This week, Democrat Gov. John Bel Edwards issued an executive order creating a complete census count committee. These, urged by the federal government, strive to engage in activities that maximize citizen participation in the census for 2020, and almost every state plus many local governments have established these.
Census data serve many purposes, although three have implications far beyond the rest. These determine the number of House of Representatives seats for each state, create the baselines through which state and local government reapportionment take place, and underpin the distribution of $675 billion in federal grants.
But only the reapportionment items affect the state. Louisiana shouldn’t come to close to a change in the number of representatives, and reapportionment at others levels really starts first with local governments, the aggregate upon which the state may build upon for its own boundary drawing. Further, the vast majority of federal dollars distributed eventually end up based upon local statistics. The one huge exception, Medicaid, uses census data only tangentially. Even the somewhat smaller (if you can call programs spending in the tens of billions of dollars annually “small”) programs typically primarily aim for local government assistance (if passed through by the state), leaving only a couple – Temporary Assistance for Needy Families and highway funds – as large programs more state-based.
In short, it’s local governments that really benefit from accurate census counts and they can pass those gains on to the state. Louisiana has a history (short, since the CCC concept didn’t come about until the 2010 census) of its local governments stepping up, often in partnership with nongovernment organizations, to do this in New Orleans, Baton Rouge, and Shreveport. As it is, in any event federal funding questions almost exclusively pertain to urban areas.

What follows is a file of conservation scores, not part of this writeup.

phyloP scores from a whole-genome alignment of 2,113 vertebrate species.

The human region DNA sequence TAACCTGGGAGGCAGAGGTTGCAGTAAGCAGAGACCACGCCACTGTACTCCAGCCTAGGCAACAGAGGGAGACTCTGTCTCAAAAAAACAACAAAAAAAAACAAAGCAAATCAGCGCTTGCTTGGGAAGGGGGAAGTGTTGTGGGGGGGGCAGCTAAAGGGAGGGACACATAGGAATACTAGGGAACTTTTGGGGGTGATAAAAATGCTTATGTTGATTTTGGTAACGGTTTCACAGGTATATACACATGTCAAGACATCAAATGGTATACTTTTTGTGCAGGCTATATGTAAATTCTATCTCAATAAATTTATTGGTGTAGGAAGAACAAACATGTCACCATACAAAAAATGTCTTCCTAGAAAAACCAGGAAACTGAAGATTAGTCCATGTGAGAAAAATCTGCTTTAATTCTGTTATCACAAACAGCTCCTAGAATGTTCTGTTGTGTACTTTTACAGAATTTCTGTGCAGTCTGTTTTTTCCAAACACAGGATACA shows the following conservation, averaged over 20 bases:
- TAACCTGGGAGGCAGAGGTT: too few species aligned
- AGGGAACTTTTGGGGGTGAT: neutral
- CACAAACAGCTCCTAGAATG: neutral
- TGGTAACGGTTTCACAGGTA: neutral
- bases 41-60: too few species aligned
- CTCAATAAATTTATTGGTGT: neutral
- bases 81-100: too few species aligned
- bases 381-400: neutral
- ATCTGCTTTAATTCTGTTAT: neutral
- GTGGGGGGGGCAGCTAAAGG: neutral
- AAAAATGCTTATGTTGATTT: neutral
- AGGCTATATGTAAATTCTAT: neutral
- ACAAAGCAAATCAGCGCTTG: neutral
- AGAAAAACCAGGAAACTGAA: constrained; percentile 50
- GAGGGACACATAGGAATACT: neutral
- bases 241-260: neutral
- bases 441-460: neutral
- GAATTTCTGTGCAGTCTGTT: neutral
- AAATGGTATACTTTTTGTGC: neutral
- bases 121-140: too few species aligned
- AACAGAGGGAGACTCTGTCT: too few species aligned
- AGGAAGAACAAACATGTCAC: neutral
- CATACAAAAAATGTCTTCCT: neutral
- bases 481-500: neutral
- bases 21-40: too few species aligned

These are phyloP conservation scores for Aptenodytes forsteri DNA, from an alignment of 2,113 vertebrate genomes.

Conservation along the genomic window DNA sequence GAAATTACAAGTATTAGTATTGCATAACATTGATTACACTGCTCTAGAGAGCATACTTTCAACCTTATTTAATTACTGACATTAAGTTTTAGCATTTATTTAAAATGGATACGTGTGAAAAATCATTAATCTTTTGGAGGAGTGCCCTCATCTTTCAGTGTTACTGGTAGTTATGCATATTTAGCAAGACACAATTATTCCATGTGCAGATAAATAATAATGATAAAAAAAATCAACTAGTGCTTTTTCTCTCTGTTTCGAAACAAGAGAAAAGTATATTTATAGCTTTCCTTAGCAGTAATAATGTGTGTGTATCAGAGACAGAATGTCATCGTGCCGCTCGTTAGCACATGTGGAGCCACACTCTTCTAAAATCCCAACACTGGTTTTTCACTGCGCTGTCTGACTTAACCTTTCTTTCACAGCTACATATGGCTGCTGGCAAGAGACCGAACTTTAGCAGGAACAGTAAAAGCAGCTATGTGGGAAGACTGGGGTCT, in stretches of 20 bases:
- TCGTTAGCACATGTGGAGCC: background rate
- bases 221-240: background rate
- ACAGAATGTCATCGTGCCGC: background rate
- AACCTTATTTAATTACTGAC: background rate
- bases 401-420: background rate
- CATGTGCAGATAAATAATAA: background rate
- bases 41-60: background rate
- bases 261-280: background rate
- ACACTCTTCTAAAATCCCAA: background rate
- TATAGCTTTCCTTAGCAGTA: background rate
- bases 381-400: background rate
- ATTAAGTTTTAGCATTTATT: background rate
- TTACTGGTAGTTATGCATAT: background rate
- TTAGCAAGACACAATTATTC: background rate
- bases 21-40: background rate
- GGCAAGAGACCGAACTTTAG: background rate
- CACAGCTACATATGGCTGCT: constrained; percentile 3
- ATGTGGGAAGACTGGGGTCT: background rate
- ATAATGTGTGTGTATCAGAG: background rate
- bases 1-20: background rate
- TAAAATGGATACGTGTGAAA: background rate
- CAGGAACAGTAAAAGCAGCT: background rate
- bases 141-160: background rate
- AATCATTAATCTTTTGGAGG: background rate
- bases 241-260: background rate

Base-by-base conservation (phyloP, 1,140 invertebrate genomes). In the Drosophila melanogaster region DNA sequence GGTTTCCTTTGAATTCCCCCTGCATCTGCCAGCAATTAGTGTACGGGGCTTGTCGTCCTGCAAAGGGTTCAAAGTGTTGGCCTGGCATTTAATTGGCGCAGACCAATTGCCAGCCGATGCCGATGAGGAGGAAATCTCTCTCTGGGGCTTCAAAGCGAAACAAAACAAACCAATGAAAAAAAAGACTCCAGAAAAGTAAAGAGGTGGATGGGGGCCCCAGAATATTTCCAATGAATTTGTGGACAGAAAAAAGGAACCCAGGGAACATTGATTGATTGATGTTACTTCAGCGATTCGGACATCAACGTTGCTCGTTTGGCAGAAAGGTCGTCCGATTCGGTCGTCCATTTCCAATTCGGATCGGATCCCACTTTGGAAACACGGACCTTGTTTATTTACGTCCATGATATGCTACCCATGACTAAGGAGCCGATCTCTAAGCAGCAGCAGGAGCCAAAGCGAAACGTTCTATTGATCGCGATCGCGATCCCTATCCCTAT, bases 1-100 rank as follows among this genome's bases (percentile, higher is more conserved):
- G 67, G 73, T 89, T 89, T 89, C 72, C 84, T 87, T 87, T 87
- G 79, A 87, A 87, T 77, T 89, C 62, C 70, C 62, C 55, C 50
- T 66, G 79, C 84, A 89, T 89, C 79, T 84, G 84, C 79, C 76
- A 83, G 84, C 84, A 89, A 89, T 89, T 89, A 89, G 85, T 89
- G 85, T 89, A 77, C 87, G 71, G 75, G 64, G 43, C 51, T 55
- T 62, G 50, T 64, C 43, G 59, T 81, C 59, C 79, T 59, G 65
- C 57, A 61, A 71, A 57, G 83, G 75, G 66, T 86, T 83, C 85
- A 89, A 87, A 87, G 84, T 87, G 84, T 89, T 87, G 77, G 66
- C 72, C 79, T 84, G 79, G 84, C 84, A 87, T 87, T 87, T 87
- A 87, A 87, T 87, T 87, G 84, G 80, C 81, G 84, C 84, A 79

Thus, if anything beyond a coordinating body that uses only nongovernment dollars and implements only essentially nonintrusive actions (such as have state government agency automated telephone answering or on hold messages remind about census participation), that promotes wasteful if not duplicative government. Unfortunately, the Edwards panel does that, with its potential needless use of state tax dollars and having a partisan flavoring to it.
As noted elsewhere, almost without exception appointees to it are Democrat partisans, and/or have expressed public support for Edwards, and/or represent organizations that favor parts of all of Edwards’ political agenda. This violates the spirit of the CCC concept. Even Edwards unguardedly admitted the politicization of it, when he conceded that he didn’t create this until after the election as he thought it would become an election issue.
The duties listed can be confined largely to coordination, but do have one glaring exception: “distribute and share census information with traditionally hard-to-count areas and populations.” This raises the specter of using state resources, especially as the Governor’s Office will make employees available for staff and administrative support, and for committee members with government jobs they can seek reimbursement for panel-related expenses through their agencies.
Regrettably, cost-conscious policy-makers can do little about this. Its activities will peak right at the beginning of April (the count day of course being Apr. 1, 2020) and it will have wrapped everything up by the start of the next fiscal year. At best, they could send a message by cutting from the nearly $13 million given to the Governor’s Office in fiscal year 2020 (which increased over 10 percent from FY 2019) a chunk of money, if Edwards seems insistent of wasting money on an enterprise that seems designed more to serve a partisan agenda than all of the state.